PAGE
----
The rise of drug-resistant bacteria that are extremely difficult to treat has emerged as a threat to public health.
The widespread use of powerful antibiotics in people and in livestock may have actually contributed to the growth of these superbugs.
Now, researchers from Greece have proposed that essential oils made from herbs such as thyme could be useful in combating the drug-resistant bacteria.
Here’s the statement from The Society for General Microbiology, which organized the conference where these findings were presented:
Essential oils to fight superbugs
Essential oils could be a cheap and effective alternative to antibiotics and potentially used to combat drug-resistant hospital superbugs, according to research presented at the Society for General Microbiology’s spring meeting in Edinburgh in March 2010.
Professor Yiannis Samaras and Dr Effimia Eriotou, from the Technological Educational Institute of Ionian Islands, in Greece, who led the research, tested the antimicrobial activity of eight plant essential oils. They found that thyme essential oil was the most effective and was able to almost completely eliminate bacteria within 60 minutes.
The essential oils of thyme and cinnamon were found to be particularly efficient antibacterial agents against a range of Staphylococcus species. Strains of these bacteria are common inhabitants of the skin and some may cause infection in immunocompromised individuals. Drug-resistant strains, such as methicillin-resistant Staphylococcus aureus (MRSA) are extremely difficult to treat. “Not only are essential oils a cheap and effective treatment option for antibiotic-resistant strains, but decreased use of antibiotics will help minimize the risk of new strains of antibiotic resistant micro-organisms emerging,” said Professor Samaras.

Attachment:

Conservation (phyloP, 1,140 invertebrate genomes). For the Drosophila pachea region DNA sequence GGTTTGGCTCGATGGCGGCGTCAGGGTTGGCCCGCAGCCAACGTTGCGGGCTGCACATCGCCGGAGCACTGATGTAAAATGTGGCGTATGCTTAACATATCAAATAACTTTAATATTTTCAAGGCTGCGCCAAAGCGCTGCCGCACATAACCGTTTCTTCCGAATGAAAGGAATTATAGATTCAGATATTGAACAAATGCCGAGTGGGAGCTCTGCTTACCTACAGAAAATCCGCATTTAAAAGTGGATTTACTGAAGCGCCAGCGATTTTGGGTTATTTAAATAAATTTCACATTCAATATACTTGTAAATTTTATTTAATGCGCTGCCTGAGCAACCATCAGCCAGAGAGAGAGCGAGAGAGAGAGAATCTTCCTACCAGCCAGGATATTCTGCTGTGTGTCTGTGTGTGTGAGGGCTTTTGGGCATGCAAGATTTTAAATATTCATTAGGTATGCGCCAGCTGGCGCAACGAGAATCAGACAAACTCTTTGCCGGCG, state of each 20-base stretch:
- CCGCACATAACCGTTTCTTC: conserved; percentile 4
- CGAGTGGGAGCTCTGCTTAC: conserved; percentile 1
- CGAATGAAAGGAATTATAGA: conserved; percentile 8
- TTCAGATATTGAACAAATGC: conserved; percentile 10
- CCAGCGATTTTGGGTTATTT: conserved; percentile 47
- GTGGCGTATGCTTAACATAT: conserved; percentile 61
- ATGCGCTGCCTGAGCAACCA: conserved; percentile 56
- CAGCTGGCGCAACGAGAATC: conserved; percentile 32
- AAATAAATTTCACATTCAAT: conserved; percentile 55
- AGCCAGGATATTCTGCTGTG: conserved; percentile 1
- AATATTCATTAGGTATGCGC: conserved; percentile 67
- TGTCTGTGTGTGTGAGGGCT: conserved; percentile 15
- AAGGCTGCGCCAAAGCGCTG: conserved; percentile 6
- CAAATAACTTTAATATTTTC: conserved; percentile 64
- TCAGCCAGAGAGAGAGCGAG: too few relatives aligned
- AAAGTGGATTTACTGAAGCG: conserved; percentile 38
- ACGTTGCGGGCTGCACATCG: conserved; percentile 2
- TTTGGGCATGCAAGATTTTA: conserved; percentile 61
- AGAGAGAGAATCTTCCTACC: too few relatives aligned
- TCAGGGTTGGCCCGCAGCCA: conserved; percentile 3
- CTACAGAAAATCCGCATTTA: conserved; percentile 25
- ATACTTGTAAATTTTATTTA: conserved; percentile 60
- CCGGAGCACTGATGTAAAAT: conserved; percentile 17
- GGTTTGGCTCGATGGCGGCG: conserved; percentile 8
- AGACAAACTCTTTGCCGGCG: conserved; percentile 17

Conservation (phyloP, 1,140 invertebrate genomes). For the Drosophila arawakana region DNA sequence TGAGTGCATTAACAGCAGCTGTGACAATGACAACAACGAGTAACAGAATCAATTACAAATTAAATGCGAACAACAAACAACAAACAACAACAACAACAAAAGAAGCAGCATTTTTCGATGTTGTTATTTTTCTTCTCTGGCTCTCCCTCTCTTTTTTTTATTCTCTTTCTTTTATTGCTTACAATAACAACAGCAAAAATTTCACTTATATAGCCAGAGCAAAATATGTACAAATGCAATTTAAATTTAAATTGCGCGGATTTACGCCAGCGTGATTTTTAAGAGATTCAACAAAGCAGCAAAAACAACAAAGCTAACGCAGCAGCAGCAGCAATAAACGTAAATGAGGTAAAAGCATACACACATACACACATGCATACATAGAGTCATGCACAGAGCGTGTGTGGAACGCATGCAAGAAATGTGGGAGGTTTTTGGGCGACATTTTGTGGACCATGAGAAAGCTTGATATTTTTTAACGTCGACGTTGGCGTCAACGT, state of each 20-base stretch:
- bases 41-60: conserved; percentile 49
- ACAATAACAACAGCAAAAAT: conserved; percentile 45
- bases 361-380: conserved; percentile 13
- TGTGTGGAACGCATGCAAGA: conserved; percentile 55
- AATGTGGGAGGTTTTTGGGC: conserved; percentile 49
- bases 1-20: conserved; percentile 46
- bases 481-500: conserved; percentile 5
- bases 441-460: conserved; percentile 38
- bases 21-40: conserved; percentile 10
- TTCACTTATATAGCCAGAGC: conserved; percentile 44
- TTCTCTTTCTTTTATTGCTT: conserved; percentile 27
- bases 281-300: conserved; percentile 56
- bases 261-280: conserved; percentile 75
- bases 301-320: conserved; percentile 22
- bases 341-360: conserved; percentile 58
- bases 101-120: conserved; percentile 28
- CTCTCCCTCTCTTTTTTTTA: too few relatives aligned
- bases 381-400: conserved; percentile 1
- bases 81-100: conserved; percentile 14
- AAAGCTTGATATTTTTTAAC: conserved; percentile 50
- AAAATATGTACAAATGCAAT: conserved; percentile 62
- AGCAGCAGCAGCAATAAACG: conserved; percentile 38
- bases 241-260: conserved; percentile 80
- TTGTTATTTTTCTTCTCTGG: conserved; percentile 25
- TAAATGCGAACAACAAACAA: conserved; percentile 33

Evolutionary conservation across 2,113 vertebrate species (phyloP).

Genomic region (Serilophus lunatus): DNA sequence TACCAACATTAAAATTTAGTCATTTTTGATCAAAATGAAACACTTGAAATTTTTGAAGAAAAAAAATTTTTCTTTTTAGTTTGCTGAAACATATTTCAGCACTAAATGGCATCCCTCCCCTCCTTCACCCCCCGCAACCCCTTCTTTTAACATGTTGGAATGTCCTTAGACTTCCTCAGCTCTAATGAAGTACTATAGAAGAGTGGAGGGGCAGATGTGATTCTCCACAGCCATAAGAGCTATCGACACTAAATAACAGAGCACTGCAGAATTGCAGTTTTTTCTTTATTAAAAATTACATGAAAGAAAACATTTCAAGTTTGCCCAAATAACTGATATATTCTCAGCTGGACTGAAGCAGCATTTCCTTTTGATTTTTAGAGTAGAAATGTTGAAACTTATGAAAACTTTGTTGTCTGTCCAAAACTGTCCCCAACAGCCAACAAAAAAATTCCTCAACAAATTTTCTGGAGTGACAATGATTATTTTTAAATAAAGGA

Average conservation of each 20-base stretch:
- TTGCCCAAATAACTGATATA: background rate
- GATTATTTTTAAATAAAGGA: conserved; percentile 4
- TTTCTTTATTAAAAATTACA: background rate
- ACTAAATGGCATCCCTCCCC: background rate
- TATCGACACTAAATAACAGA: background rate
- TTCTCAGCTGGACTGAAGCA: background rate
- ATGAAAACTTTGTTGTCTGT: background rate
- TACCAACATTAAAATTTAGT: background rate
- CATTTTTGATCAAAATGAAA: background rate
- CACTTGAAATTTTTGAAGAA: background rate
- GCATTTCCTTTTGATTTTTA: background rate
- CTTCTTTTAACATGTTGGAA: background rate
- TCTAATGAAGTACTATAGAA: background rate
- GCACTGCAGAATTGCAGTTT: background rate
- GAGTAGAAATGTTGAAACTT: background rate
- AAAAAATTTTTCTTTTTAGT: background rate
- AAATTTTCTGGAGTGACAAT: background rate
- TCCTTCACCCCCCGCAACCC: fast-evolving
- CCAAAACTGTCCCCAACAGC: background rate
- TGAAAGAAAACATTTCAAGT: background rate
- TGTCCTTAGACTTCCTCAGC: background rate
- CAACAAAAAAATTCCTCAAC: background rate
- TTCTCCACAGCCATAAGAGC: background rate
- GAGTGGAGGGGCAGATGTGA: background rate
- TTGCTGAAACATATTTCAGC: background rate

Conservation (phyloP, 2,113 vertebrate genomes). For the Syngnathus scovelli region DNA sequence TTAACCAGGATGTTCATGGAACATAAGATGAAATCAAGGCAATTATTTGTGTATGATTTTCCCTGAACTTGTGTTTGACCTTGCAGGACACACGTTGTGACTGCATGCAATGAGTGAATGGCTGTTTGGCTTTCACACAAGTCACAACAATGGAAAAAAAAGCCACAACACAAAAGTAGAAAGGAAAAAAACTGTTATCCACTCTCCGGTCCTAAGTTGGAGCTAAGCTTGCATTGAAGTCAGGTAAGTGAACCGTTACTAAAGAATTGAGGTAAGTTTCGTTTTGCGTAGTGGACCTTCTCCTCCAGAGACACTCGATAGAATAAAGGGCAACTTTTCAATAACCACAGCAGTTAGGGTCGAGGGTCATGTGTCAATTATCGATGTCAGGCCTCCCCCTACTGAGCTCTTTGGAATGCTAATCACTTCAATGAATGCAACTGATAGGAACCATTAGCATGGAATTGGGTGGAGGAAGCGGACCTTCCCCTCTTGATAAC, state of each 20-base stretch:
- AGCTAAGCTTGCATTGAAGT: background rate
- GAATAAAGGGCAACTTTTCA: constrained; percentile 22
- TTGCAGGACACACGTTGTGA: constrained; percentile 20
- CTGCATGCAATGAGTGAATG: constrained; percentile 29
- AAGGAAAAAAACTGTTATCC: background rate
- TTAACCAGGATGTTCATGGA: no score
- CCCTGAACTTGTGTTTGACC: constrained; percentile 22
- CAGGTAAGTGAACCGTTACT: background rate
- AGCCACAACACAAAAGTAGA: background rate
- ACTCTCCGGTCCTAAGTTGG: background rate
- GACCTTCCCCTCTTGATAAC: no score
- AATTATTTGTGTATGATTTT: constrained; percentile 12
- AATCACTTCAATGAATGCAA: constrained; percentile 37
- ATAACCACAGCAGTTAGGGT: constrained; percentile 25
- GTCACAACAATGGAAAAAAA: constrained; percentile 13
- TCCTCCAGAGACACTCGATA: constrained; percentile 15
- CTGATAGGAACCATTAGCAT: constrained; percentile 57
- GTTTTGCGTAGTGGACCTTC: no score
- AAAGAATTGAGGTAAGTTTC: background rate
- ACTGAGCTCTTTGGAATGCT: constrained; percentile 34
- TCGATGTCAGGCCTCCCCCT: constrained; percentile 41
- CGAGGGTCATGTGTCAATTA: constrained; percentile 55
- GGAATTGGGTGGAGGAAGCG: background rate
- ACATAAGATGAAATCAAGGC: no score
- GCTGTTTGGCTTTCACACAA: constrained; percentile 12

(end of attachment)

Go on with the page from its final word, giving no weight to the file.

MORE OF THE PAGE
Essential oils have been recognized for hundreds of years for their therapeutic properties, although very little is still known about how they exert their antimicrobial effects in humans. Australian aborigines used Tea tree oil to treat colds, sore throats, skin infections and insect bites and the remedy was sold commercially as a medicinal antiseptic from the early 20th century. Various scientific studies have demonstrated that essential oils are not only well tolerated, but are effective against a range of bacterial and fungal species. Their therapeutic value has been shown for the treatment of a variety of conditions, including acne, dandruff, head lice and oral infections.
The Greek team believes essential oils could have diverse medical and industrial applications. “The oils – or their active ingredients – could be easily incorporated into antimicrobial creams or gels for external application. In the food industry the impregnation of food packaging with essential oils has already been successfully trialed. They could also be included in food stuffs to replace synthetic chemicals that act as preservatives,” they said.
The presentation was made at the Society for General Microbiology’s Spring Meeting 2010 ‘Systems, Mechanisms and Micro-organisms’ at Edinburgh International Conference Centre, Edinburgh, UK.
The Society for General Microbiology is the largest microbiology society in Europe, and has over 5,500 members worldwide. The Society provides a common meeting ground for scientists working in research and in fields with applications in microbiology including medicine, veterinary medicine, pharmaceuticals, industry, agriculture, food, the environment and education. The Society publishes four distinguished journals of international repute: International Journal of Systematic and Evolutionary Microbiology, Journal of General Virology, Microbiology and Journal of Medical Microbiology (all monthly).